> Hi,
>
> I am using the following magnetic core to make a solenoid of inductance 12uH (A11)
>
> http://www.ferroxcube.com/prod/assets/3c94.pdf
>
> Part Number: ROD 6/ 20 /3C 90. Its 6mm in diameter, 20.3 mm in length and ui = 2300.
>
> I used the 20 AWG gauge solid wire.
>
> You can find the schematic of the circuit at the following link
>
> http://img217.imageshack.us/img217/3215/inductorcore.jpg
>
> The input to the inductor is 40 V peak to peak sine wave with a frequency of 100KHz.
>
> Problems:
>
> 1. The solenoid gets hot after 40 minutes when I put it in the magnetic field generated by some other coil. I do not know how much magnetic field is present. But the solenoid (A11) is getting hot.
>
> The magnetic core is rated for 100KHz and its Hysteresis curve is thin (page 121, Figure 3). I do not know what is going on here. Can anyone give any suggestions. How can I keep the temperature constant like 20 degrees above ambient temperature and do not let it increase with time?
>
>
> 2. Calculation of the self inductance of this solenoid (A11)
>
> I found the following formulas on the internet
>
> a) L = (u0 x N x N x A ) / l
>
> u0 = 4x pi x10^-7
> A = cross sectional area pi x r x r
> N = Number of turns
> l = length of the wire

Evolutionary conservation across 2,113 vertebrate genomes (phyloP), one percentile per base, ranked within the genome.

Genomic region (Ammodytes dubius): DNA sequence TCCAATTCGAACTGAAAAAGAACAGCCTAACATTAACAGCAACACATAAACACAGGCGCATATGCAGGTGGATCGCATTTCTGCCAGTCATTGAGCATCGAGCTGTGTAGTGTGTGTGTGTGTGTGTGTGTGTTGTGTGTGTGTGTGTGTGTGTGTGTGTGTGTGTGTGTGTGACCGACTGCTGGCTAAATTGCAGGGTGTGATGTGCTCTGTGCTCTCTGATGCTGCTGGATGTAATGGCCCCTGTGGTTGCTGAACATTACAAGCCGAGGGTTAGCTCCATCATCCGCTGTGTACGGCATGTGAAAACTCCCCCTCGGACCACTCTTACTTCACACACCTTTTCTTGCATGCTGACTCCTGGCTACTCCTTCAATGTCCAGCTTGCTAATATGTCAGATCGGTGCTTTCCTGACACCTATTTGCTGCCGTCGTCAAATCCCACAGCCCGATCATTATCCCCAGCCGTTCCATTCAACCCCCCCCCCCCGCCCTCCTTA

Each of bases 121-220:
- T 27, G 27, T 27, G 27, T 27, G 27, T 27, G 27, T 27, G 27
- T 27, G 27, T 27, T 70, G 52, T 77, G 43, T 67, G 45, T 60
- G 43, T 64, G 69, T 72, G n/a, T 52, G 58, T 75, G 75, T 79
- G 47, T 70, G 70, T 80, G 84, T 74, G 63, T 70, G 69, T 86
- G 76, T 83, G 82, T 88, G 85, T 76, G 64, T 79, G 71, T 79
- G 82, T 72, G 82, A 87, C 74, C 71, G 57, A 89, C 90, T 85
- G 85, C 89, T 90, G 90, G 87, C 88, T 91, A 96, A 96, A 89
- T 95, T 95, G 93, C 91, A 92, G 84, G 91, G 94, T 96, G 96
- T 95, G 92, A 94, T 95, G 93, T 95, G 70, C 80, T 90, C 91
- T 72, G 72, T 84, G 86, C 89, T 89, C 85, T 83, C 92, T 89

>
> b) L = (u0 x ur x N x N x A ) / l
>
> Which one is correct? And if formula b is correct than what will be the value of ur for the core that I am using?
>
> jess
>

I'm estimating that you have about 90 or so turns on the rod to get the
12uH. From that I estimate that your resistance is about 1 ohm at
100kHz. The reactance of your specified inductance (12uH) is about 7.5
ohms, so the impedance magnitude is about 7.6 ohms. Your 14V RMS (40V
p-p) will result in about 1.86A. Put that through about 1 ohm and you
have about 3.5W dissipation in a device that is roughly the size of a 2W
through-hole resistor.
This does not include the load.
My conclusion is that you need more inductance.
John

Reply by Uwe Hercksen●June 20, 20122012-06-20

jsscshaw88@gmail.com schrieb:

> Problems:
>
> 1. The solenoid gets hot after 40 minutes when I put it in the magnetic field generated by some other coil. I do not know how much magnetic field is present. But the solenoid (A11) is getting hot.
>
> The magnetic core is rated for 100KHz and its Hysteresis curve is thin (page 121, Figure 3). I do not know what is going on here. Can anyone give any suggestions. How can I keep the temperature constant like 20 degrees above ambient temperature and do not let it increase with time?

Hello,
try to increase the distance between both coils. Also try to rotate one
coil by 90 �.
Bye

Reply by Bill Sloman●June 20, 20122012-06-20

On 6/19/2012 11:29 PM, jsscshaw88@gmail.com wrote:

> Hi,
>
> I am using the following magnetic core to make a solenoid of inductance 12uH (A11)
>
> http://www.ferroxcube.com/prod/assets/3c94.pdf
>
> Part Number: ROD 6/ 20 /3C 90. Its 6mm in diameter, 20.3 mm in length and ui = 2300.
>
> I used the 20 AWG gauge solid wire.
>
> You can find the schematic of the circuit at the following link
>